[OPE-L:3506] Re: measurement of value

From: Rakesh Bhandari (bhandari@Princeton.EDU)
Date: Sun Jun 18 2000 - 12:47:42 EDT

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>What I object you is your slide towards instrumentalist subjectivism with
>the suggestion that unless values are represented as prices they do not exist.
>Paul Cockshott (clyder@gn.apc.org)

Instrumental subjectivism? Well how much mind is there in the universe...At
any rate, I understand value in neither subjective nor objective terms
(that is as independent description of the thing being measured) but rather
in irreducibly systemic terms--the thing being measured and the measurement
being made.

But aside from instrumental subjectivism, what about the dangers of 19th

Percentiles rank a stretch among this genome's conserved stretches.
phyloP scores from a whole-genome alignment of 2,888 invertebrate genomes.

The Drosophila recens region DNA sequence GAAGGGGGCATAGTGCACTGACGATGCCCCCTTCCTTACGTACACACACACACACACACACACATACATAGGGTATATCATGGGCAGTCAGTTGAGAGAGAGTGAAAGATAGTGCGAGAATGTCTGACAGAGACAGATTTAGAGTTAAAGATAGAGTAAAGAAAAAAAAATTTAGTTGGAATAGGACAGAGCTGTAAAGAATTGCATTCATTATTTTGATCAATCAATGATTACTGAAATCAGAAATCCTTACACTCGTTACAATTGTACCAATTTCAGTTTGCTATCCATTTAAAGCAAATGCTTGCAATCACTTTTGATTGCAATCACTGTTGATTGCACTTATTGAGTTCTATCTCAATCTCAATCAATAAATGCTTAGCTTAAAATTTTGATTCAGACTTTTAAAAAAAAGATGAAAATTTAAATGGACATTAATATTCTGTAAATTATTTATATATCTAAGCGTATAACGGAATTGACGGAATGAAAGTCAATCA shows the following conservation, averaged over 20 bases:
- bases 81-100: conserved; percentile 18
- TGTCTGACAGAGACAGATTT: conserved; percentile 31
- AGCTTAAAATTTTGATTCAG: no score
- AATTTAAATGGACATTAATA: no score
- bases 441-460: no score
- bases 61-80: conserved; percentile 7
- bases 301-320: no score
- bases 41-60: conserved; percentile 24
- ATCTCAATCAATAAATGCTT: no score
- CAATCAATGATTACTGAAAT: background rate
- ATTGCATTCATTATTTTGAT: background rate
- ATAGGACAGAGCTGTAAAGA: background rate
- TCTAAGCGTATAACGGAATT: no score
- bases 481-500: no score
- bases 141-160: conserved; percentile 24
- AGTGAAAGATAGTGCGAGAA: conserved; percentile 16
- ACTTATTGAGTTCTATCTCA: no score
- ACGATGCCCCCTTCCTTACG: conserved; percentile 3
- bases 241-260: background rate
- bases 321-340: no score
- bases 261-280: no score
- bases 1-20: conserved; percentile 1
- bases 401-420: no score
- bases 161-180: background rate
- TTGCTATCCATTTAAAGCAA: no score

century materialism? We have been led to believe that whenever we hear the
word 'shape' or 'form' pronounced, that it must be the shape or form of
*something*, that a material substratum is reqired to take on a shape
(Schroediger, Science and Humanism). Marx's ulitmate inability to
understand credit money as PURE FORM (mysterious though it is) could then
go back to his acceptance of Aristotle's causa materialis and causa
formalis. Of course Schroediger was forced to dispense with Aristotlean
habits in demonstrating how quantum mechanics had undermined 19th century
materialism. "But when you come to the ultimate particles constituting
matter, there seems to be no point in thinking of them agains as consisting
of some material. they are, as it were, *pure shape*, nothing but shape..."
>From the section "Form, Not Substance, The Fundamental Concept" in Science
and Humanism.

Yours, Rakesh

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